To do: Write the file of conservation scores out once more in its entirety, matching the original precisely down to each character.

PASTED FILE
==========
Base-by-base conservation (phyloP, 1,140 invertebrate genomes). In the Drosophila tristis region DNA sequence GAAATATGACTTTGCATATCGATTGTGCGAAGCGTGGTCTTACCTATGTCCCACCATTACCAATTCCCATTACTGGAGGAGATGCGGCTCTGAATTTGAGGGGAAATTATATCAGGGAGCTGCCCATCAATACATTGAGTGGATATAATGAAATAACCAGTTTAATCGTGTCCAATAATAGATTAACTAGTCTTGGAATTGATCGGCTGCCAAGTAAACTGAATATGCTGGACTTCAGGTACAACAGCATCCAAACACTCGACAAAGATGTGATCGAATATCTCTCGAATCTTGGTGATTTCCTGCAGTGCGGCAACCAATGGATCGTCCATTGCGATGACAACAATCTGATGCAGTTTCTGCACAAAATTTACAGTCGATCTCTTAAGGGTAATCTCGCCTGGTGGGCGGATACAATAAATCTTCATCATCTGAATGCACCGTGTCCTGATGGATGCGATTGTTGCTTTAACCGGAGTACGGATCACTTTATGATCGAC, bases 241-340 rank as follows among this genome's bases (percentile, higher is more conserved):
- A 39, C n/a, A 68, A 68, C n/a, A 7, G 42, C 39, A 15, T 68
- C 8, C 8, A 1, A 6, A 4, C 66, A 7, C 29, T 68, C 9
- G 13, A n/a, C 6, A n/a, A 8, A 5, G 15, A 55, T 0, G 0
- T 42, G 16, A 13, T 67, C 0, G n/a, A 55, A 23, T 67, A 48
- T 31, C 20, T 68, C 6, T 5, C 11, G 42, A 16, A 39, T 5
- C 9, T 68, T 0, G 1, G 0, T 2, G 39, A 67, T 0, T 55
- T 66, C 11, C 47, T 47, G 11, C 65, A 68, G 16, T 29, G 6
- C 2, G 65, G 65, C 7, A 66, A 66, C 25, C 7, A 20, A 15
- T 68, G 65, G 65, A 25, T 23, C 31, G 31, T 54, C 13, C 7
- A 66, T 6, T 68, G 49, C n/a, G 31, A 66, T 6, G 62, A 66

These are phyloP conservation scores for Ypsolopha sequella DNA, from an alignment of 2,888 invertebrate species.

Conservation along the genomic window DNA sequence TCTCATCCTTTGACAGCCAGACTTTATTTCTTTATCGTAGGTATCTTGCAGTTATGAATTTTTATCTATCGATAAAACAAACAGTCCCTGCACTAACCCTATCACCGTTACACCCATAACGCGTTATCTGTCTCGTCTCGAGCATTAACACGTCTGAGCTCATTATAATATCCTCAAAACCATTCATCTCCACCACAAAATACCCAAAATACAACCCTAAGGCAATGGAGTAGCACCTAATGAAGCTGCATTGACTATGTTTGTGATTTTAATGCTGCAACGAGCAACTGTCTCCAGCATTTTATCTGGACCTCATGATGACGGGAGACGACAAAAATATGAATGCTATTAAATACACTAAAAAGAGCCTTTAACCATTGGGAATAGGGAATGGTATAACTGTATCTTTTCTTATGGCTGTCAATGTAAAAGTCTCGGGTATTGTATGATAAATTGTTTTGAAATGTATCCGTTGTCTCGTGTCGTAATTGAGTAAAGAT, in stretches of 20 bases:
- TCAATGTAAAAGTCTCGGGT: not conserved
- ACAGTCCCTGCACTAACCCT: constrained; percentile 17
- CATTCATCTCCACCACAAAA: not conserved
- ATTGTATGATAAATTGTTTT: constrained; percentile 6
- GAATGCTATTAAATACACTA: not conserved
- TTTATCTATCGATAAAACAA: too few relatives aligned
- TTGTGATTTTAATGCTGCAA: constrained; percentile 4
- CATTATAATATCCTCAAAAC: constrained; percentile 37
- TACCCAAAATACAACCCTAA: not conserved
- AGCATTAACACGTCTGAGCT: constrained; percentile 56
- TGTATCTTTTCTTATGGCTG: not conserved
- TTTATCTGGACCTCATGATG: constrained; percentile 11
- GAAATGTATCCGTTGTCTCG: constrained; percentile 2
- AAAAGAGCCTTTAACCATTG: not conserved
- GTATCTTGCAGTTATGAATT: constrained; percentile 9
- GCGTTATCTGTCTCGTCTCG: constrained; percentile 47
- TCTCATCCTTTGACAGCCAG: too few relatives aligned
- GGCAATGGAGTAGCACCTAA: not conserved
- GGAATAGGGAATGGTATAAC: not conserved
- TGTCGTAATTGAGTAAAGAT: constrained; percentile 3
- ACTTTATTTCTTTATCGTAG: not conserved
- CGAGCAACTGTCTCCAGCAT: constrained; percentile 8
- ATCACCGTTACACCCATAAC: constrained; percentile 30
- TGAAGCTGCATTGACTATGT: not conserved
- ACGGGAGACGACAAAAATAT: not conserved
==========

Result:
Base-by-base conservation (phyloP, 1,140 invertebrate genomes). In the Drosophila tristis region DNA sequence GAAATATGACTTTGCATATCGATTGTGCGAAGCGTGGTCTTACCTATGTCCCACCATTACCAATTCCCATTACTGGAGGAGATGCGGCTCTGAATTTGAGGGGAAATTATATCAGGGAGCTGCCCATCAATACATTGAGTGGATATAATGAAATAACCAGTTTAATCGTGTCCAATAATAGATTAACTAGTCTTGGAATTGATCGGCTGCCAAGTAAACTGAATATGCTGGACTTCAGGTACAACAGCATCCAAACACTCGACAAAGATGTGATCGAATATCTCTCGAATCTTGGTGATTTCCTGCAGTGCGGCAACCAATGGATCGTCCATTGCGATGACAACAATCTGATGCAGTTTCTGCACAAAATTTACAGTCGATCTCTTAAGGGTAATCTCGCCTGGTGGGCGGATACAATAAATCTTCATCATCTGAATGCACCGTGTCCTGATGGATGCGATTGTTGCTTTAACCGGAGTACGGATCACTTTATGATCGAC, bases 241-340 rank as follows among this genome's bases (percentile, higher is more conserved):
- A 39, C n/a, A 68, A 68, C n/a, A 7, G 42, C 39, A 15, T 68
- C 8, C 8, A 1, A 6, A 4, C 66, A 7, C 29, T 68, C 9
- G 13, A n/a, C 6, A n/a, A 8, A 5, G 15, A 55, T 0, G 0
- T 42, G 16, A 13, T 67, C 0, G n/a, A 55, A 23, T 67, A 48
- T 31, C 20, T 68, C 6, T 5, C 11, G 42, A 16, A 39, T 5
- C 9, T 68, T 0, G 1, G 0, T 2, G 39, A 67, T 0, T 55
- T 66, C 11, C 47, T 47, G 11, C 65, A 68, G 16, T 29, G 6
- C 2, G 65, G 65, C 7, A 66, A 66, C 25, C 7, A 20, A 15
- T 68, G 65, G 65, A 25, T 23, C 31, G 31, T 54, C 13, C 7
- A 66, T 6, T 68, G 49, C n/a, G 31, A 66, T 6, G 62, A 66

These are phyloP conservation scores for Ypsolopha sequella DNA, from an alignment of 2,888 invertebrate species.

Conservation along the genomic window DNA sequence TCTCATCCTTTGACAGCCAGACTTTATTTCTTTATCGTAGGTATCTTGCAGTTATGAATTTTTATCTATCGATAAAACAAACAGTCCCTGCACTAACCCTATCACCGTTACACCCATAACGCGTTATCTGTCTCGTCTCGAGCATTAACACGTCTGAGCTCATTATAATATCCTCAAAACCATTCATCTCCACCACAAAATACCCAAAATACAACCCTAAGGCAATGGAGTAGCACCTAATGAAGCTGCATTGACTATGTTTGTGATTTTAATGCTGCAACGAGCAACTGTCTCCAGCATTTTATCTGGACCTCATGATGACGGGAGACGACAAAAATATGAATGCTATTAAATACACTAAAAAGAGCCTTTAACCATTGGGAATAGGGAATGGTATAACTGTATCTTTTCTTATGGCTGTCAATGTAAAAGTCTCGGGTATTGTATGATAAATTGTTTTGAAATGTATCCGTTGTCTCGTGTCGTAATTGAGTAAAGAT, in stretches of 20 bases:
- TCAATGTAAAAGTCTCGGGT: not conserved
- ACAGTCCCTGCACTAACCCT: constrained; percentile 17
- CATTCATCTCCACCACAAAA: not conserved
- ATTGTATGATAAATTGTTTT: constrained; percentile 6
- GAATGCTATTAAATACACTA: not conserved
- TTTATCTATCGATAAAACAA: too few relatives aligned
- TTGTGATTTTAATGCTGCAA: constrained; percentile 4
- CATTATAATATCCTCAAAAC: constrained; percentile 37
- TACCCAAAATACAACCCTAA: not conserved
- AGCATTAACACGTCTGAGCT: constrained; percentile 56
- TGTATCTTTTCTTATGGCTG: not conserved
- TTTATCTGGACCTCATGATG: constrained; percentile 11
- GAAATGTATCCGTTGTCTCG: constrained; percentile 2
- AAAAGAGCCTTTAACCATTG: not conserved
- GTATCTTGCAGTTATGAATT: constrained; percentile 9
- GCGTTATCTGTCTCGTCTCG: constrained; percentile 47
- TCTCATCCTTTGACAGCCAG: too few relatives aligned
- GGCAATGGAGTAGCACCTAA: not conserved
- GGAATAGGGAATGGTATAAC: not conserved
- TGTCGTAATTGAGTAAAGAT: constrained; percentile 3
- ACTTTATTTCTTTATCGTAG: not conserved
- CGAGCAACTGTCTCCAGCAT: constrained; percentile 8
- ATCACCGTTACACCCATAAC: constrained; percentile 30
- TGAAGCTGCATTGACTATGT: not conserved
- ACGGGAGACGACAAAAATAT: not conserved